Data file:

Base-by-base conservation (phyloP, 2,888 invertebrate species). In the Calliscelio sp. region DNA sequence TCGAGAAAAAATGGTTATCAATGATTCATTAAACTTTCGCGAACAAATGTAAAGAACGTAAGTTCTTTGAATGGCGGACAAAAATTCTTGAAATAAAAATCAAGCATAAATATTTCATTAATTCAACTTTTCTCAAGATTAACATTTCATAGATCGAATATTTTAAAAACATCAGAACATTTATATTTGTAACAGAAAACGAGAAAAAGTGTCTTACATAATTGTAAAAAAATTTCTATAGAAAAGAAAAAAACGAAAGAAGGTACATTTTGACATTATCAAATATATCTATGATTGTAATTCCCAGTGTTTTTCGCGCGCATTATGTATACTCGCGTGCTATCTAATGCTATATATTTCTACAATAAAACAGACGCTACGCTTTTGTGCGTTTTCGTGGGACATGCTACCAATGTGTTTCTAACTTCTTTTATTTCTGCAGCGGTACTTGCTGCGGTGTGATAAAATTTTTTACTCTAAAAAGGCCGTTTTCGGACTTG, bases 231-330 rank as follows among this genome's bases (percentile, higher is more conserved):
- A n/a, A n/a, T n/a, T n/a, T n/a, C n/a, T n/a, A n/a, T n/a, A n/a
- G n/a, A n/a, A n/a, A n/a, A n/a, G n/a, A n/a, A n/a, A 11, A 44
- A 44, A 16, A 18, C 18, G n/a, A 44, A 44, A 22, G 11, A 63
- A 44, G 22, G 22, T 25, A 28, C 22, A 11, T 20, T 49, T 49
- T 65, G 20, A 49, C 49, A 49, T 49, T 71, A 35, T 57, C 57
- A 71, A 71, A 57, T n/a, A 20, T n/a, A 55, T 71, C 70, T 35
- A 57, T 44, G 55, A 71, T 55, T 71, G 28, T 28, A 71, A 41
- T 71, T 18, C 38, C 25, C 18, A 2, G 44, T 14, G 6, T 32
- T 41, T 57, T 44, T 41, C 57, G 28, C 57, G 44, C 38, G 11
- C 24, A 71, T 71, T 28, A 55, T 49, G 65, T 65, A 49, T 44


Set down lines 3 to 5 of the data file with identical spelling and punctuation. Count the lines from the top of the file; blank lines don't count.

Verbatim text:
- G n/a, A n/a, A n/a, A n/a, A n/a, G n/a, A n/a, A n/a, A 11, A 44
- A 44, A 16, A 18, C 18, G n/a, A 44, A 44, A 22, G 11, A 63
- A 44, G 22, G 22, T 25, A 28, C 22, A 11, T 20, T 49, T 49